A man went out on a solo ride to survey the state of affairs of the city and in his travels he came across a group of soldiers struggling to move a very large tree branch off the path so their wagons could pass. A few feet away stood their Corporal, dishing out the orders for them to work harder, but it was to no avail, they couldn’t move it.
The man seeing the struggling soldiers commented to the Corporal, “Why don’t you help them to move the branch?” to which the Corporal replied, “I’m the Corporal, that’s not my job.”
Immediately, the man dismounted his horse, removed his jacket and helped the men move the log from the path. After this, he mounted his horse and said to the Corporal, “The next time you require assistance to move something heavy, call your Commander In Chief”, and then he continued on his way.
It was in that moment that it dawned on the Corporal and the soldiers exactly who the man was who had helped them – it was the first President of the United States, and their Commander In Chief, George Washington. (Source)
Leadership is entirely about the people you lead, not you as the leader. You’re not a leader if no one’s following you, regardless of your title.
In order for us to become more effective leaders, we continually need to improve ourselves; not only in growing in leadership skills but to also grow as a person on the inside. Growing in both these aspects bolsters who we are as an individual and that bolsters our effectiveness as a leader. Naturally, this in turn has a positive flow on effect to the people we lead who witness and benefit from our growth.
To make real change and progress in anything takes time, as you know, particularly when it comes to people! Your development as an effective leader is a long-term process as you continually learn from the experiences and mistakes of yourself and others. You must keep a long-term vision in terms of the growth and development of your leadership skills and those of the team you lead. Developing your leadership skills will only occur through longevity, experience, perseverance and a willingness to learn new things. I’m sure the Corporal and the soldiers learnt a valuable lesson in Leadership that day on the city outskirts.
What are you learning right now?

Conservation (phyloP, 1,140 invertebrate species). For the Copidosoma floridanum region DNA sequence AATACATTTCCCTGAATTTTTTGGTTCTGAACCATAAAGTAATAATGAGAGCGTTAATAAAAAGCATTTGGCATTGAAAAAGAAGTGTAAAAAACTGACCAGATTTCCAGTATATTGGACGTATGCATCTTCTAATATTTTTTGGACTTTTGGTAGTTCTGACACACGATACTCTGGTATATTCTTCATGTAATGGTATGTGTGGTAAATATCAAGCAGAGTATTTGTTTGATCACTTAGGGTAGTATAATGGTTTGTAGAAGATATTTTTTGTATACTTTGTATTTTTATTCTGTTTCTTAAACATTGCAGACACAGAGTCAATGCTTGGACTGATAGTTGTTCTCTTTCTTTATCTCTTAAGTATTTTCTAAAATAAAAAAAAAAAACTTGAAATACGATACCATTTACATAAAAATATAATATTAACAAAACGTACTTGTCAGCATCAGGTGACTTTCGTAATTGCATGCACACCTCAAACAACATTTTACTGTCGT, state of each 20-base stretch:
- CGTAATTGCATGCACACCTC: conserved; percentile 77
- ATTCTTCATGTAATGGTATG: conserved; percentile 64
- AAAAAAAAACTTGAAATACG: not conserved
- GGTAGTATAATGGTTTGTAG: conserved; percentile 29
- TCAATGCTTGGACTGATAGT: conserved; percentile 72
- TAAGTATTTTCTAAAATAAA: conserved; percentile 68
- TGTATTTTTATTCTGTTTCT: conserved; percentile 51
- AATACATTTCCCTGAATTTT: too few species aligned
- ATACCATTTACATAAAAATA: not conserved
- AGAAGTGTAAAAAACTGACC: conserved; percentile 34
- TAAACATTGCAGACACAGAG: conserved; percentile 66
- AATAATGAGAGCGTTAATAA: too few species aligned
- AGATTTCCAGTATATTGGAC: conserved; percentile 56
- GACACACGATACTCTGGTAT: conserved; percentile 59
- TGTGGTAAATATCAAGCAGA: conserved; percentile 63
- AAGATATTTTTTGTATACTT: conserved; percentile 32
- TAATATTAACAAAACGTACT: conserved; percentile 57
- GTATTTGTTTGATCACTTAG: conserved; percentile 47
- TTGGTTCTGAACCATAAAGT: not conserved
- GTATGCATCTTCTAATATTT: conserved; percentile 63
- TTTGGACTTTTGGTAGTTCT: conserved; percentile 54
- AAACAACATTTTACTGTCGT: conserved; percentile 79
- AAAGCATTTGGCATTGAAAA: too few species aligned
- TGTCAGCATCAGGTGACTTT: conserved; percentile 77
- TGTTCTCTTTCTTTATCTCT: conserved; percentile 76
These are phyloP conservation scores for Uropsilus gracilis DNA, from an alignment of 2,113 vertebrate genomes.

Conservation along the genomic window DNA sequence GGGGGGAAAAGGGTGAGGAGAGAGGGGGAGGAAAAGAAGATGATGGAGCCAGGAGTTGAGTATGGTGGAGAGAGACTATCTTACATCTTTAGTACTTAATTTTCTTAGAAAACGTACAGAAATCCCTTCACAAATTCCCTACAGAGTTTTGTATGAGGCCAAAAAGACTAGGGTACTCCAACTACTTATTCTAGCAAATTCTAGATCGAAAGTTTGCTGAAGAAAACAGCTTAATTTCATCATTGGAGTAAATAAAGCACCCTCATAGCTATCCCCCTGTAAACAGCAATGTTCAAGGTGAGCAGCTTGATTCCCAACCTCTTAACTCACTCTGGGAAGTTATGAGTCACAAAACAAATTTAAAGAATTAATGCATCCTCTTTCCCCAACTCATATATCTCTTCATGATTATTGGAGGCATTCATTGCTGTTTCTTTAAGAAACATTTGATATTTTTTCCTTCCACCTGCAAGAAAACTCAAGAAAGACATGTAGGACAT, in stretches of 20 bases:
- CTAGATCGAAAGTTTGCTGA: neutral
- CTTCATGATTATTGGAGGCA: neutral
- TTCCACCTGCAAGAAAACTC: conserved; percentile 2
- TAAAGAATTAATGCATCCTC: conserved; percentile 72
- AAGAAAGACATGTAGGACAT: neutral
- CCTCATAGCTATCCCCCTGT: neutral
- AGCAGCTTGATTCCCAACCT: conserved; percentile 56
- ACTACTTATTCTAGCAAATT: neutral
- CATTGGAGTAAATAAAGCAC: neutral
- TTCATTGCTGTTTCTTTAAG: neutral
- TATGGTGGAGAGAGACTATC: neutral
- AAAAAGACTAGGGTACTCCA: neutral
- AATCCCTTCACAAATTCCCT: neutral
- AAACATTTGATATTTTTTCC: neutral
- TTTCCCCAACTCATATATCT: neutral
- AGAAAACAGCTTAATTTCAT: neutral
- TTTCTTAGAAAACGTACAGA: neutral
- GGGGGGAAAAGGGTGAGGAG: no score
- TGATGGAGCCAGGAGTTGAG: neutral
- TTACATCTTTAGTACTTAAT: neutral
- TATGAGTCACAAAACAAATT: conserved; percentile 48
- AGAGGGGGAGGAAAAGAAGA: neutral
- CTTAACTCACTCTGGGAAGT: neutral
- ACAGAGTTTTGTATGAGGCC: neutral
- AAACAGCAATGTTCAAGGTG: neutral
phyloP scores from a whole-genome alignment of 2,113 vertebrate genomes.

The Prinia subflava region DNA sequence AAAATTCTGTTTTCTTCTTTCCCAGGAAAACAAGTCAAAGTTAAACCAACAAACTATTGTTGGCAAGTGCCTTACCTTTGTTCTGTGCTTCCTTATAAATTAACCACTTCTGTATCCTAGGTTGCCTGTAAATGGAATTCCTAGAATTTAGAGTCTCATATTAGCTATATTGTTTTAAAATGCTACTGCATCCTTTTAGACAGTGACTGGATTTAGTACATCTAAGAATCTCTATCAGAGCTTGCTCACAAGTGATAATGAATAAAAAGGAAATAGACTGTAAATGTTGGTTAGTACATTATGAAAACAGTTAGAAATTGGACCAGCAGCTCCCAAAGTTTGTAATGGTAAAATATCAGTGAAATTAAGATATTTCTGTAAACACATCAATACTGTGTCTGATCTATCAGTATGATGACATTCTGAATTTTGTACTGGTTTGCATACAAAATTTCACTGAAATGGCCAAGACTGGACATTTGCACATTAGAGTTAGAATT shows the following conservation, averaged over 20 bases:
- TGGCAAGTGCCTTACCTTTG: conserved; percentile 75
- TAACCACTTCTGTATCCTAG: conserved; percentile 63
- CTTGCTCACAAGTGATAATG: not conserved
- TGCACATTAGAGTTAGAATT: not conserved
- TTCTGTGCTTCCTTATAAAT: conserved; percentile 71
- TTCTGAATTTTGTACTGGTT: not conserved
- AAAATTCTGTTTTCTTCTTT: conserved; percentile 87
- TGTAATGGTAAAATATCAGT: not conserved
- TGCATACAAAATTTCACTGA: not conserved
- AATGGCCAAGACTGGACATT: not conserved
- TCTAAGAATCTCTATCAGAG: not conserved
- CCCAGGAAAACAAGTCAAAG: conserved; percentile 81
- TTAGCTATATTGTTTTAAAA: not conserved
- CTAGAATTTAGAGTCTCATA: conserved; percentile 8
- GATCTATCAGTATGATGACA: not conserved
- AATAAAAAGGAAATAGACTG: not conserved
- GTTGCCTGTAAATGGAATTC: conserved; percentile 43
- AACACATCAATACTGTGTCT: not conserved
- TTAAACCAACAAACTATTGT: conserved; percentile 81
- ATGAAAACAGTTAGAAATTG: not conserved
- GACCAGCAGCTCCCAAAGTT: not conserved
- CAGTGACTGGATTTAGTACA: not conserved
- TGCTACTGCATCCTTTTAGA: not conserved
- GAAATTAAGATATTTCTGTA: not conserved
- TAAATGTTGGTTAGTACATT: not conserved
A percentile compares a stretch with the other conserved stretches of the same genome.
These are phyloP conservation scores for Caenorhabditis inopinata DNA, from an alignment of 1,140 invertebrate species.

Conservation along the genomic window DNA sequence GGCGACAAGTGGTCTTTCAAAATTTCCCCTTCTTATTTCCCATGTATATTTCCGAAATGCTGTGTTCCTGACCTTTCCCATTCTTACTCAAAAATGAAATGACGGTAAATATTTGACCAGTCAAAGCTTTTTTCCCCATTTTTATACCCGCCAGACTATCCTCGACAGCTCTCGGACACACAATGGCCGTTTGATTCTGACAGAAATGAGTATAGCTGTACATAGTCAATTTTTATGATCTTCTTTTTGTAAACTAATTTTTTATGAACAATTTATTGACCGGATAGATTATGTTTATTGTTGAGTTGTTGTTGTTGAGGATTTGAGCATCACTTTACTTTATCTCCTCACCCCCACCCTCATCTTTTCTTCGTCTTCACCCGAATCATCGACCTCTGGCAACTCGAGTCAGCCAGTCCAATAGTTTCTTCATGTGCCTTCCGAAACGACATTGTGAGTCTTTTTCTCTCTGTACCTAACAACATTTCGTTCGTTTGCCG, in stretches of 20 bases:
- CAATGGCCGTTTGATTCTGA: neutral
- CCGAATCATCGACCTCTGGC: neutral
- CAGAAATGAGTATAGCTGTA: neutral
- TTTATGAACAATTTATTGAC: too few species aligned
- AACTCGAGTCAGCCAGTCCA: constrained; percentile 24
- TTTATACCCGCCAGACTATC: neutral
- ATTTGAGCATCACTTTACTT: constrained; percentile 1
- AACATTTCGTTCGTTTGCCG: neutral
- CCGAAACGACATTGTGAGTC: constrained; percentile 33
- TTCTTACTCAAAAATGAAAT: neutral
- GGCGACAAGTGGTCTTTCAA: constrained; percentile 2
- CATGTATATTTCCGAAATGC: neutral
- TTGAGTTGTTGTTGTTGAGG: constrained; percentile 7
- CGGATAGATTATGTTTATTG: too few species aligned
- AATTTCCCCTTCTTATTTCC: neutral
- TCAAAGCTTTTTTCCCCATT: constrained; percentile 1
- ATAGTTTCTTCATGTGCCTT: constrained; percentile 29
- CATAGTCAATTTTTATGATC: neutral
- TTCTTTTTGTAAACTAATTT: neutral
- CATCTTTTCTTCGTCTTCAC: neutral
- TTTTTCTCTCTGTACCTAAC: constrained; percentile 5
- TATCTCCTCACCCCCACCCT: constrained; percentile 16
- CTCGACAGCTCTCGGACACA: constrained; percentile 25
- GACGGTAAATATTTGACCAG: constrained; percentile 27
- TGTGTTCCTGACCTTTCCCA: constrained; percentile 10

Have you got a long-term vision regarding your leadership development?
If yes, are you committed to it?
If no, why not?
Leadership is a challenge you accept with the understanding there is going to be highs and lows when leading people. It will not all be smooth sailing. It’s in the lows in particular when you can learn the most as a leader and it’s in these times too that your team is looking to you for Leadership.
What highs are you experiencing right now as the Leader?
What lows are you experiencing right now as the Leader?
What are you learning?
Effective leaders also recognise the need that their business needs to change and grow too – to adapt to the inevitable change in their competitive environment. It’s pretty much change or die. The marketplace takes no prisoners and holds no sentimentality for the past. You as the leader must accept and embrace this. Get spurred on and energised by the challenge.
You as the leader need to be able to recognise what isn’t working and change direction.
Kodak, was the world leader many years ago in printed film based technologies. Kodak unfortunately failed to see the need to change and to properly introduce digital photography (the technology they invented but kept hidden as they thought it would erode their film business) and then watched the decline of its film-based business all because they couldn’t embrace the need for real change.
What isn’t working for you right now that requires change?
Are you comfortable with initiating the change?
Most often there’s no gain without some pain and discomfort. My 52-year-old body will attest to that after a new or hard session in the gym! But I know if I don’t make my body try new things or push it harder, I won’t progress. If I keep on doing the same exercises, my body will remain the same, it won’t improve. Same goes for businesses. Effective leaders will always challenge the status quo and make changes when necessary, regardless of the short-term discomfort they may cause because they know the pain will yield positive results.
What are you being too comfortable about?
Another large part of the responsibility of leadership is the ability to inspire the people you lead. George Washington certainly led by example and inspired the people he led. The example above is but one of the many during George Washington’s Presidency. Leadership has many, many responsibilities and pressures and often this critical aspect of Leadership can become forgotten or pushed to the side while trying to deal with everything else. Without inspiration, your teams’ potential is lost. Can I encourage you to continually look for ways to encourage and inspire the team you lead? It’s a vital part of your success as a leader and the success of the team of people you lead, and serve. Remember, leadership isn’t about you; its about the team you lead. A massive responsibility.
What are you doing to inspire the team you lead?
Do your actions inspire others, as well as your words?
Renewed vigour and inspiration often comes from setting new goals that your team buys into. Unity is created in the creation of goals that everyone plays a part in setting and agrees to. It gives them a fresh perspective and a new challenge they believe in. Sometimes you need to move the goal posts in order to achieve the goal.
What is a new goal that you want to set?
How often do you set new goals?
Do you allow your team to buy into the goal setting?
What goals are currently driving you and your team resulting in high productivity and quality brought about by unity?
Have you accepted the responsibility of being the best leader you can be for the people you lead?
How is your effectiveness as the leader being diminished by being too comfortable?